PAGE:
Dr. Brennan's research activities are broadly concerned the development of control systems that allow manufacturers to quickly respond to change while maintaining stable and efficient operation.
More specifically, research interests and expertise encompass the following areas: manufacturing control architectures, discrete-event simulation, object-oriented and agent-based modelling and computer control.
Recent research projects include:
- Distributed intelligent control modelling and design: This research focuses primarily on how distributed artificial intelligence concepts can be applied to hard real-time control problems. In particular, the emerging IEC 1499 standard for industrial control systems is being used as a general modelling and design approach and its relationship with other modelling approaches is being investigated (e.g., conventional programmable logic controller languages, objects, agents, Petri nets, etc.).
- Fault monitoring and recovery: This research involves the identification of the types and nature of faults that a real-time manufacturing system controller must be deal with, the classification of the ways in which control agents should handle fault recovery (e.g., fail-safe modes, homogeneous and diverse redundancy), as well as the development of preliminary models of control agents using the IEC 1499 function block model.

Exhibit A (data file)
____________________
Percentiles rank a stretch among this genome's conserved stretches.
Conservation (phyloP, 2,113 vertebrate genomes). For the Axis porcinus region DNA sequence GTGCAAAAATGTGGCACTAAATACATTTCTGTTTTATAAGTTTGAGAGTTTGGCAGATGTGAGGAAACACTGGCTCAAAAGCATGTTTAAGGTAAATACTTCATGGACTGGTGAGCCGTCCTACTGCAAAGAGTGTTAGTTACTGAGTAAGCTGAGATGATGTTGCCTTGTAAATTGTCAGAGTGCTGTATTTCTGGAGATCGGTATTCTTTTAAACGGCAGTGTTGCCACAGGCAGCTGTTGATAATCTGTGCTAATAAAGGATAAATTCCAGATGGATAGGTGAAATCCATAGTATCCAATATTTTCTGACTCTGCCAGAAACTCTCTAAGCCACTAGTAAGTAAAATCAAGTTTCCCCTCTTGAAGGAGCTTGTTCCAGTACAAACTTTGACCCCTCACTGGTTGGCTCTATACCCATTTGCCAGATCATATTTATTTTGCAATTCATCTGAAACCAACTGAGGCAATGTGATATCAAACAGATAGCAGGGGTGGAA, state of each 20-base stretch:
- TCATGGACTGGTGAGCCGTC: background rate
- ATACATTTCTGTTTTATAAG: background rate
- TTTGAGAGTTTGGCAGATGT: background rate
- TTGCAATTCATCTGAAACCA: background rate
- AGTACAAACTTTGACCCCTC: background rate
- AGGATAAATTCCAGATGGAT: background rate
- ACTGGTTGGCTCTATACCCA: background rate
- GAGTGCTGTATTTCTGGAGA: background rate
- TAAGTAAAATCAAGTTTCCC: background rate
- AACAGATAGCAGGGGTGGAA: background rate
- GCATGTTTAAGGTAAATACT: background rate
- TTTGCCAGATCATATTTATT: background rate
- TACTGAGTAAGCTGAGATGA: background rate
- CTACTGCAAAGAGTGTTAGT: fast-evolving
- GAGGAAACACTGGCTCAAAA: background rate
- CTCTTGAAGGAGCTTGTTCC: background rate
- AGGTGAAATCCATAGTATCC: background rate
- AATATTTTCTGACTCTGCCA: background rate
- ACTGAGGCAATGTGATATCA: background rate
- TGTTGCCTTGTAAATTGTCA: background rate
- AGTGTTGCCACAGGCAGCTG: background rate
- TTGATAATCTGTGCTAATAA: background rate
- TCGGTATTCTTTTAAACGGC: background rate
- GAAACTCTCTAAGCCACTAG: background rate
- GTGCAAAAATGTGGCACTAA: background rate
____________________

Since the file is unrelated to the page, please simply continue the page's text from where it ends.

Manufacturing Control Architectures:
- Control architecture metrics: The identification of metrics for the analysis of alternative control architectures. Metrics include both structural parameters that are used to characterise given control architectures as well as manufacturing and control system performance measures.
- Evaluating alternative control architectures: The development of test cases that can represent a common unbiased platform against which to compare and evaluate the performance of various proposed solutions. This common benchmark will give the research community a unique way to assess the opportunities and highlight the main pitfalls resulting from the adoption of MAS in the real industrial domain.
Modelling and Analysis of Manufacturing Systems:
- Discrete-event Dynamic Systems (DEDS): The application of DEDS techniques to assist the control system in making the best possible decisions that will result in control system behaviour that is responsive to the needs of the manufacturing system.
- Gradient Estimation: The integration of gradient estimation and stochastic optimisation modelling tools with existing manufacturing control system software.
Holonic Manufacturing Systems:
- This work overlaps with each of the three project areas discussed previously. For example, holonic concepts are being used to help understand and describe distributed manufacturing systems control at the production planning and scheduling level as well as at the real-time control level (i.e., where traditional PLC will eventually be replaced by "holonic controllers").